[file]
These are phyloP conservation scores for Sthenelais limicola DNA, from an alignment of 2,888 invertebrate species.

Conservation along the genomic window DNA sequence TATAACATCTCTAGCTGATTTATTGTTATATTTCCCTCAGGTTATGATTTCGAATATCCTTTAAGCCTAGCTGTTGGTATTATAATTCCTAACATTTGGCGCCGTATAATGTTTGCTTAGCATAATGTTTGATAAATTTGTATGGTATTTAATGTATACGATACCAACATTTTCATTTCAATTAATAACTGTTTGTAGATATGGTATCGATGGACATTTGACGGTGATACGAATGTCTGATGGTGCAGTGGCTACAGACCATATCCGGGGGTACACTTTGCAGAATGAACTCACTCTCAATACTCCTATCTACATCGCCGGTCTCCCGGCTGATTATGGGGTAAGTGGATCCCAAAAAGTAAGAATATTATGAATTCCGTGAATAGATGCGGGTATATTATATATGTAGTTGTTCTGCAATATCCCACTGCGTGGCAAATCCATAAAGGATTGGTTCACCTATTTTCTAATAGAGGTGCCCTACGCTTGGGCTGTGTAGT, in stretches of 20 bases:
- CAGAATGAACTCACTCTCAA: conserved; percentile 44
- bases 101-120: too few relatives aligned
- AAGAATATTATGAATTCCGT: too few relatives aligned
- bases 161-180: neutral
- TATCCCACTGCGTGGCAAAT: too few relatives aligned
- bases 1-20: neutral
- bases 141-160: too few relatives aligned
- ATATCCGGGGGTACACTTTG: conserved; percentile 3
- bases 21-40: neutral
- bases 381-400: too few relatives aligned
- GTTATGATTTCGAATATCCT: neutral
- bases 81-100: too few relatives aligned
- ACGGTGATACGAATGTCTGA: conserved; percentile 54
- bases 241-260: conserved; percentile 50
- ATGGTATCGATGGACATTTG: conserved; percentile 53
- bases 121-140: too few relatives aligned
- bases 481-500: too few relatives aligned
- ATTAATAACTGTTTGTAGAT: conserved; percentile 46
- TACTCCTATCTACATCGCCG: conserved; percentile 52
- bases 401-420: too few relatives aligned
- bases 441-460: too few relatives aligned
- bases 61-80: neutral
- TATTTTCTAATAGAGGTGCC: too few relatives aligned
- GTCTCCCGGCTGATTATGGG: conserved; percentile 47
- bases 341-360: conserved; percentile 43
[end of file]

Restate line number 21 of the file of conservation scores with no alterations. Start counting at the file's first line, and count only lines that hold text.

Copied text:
- TACTCCTATCTACATCGCCG: conserved; percentile 52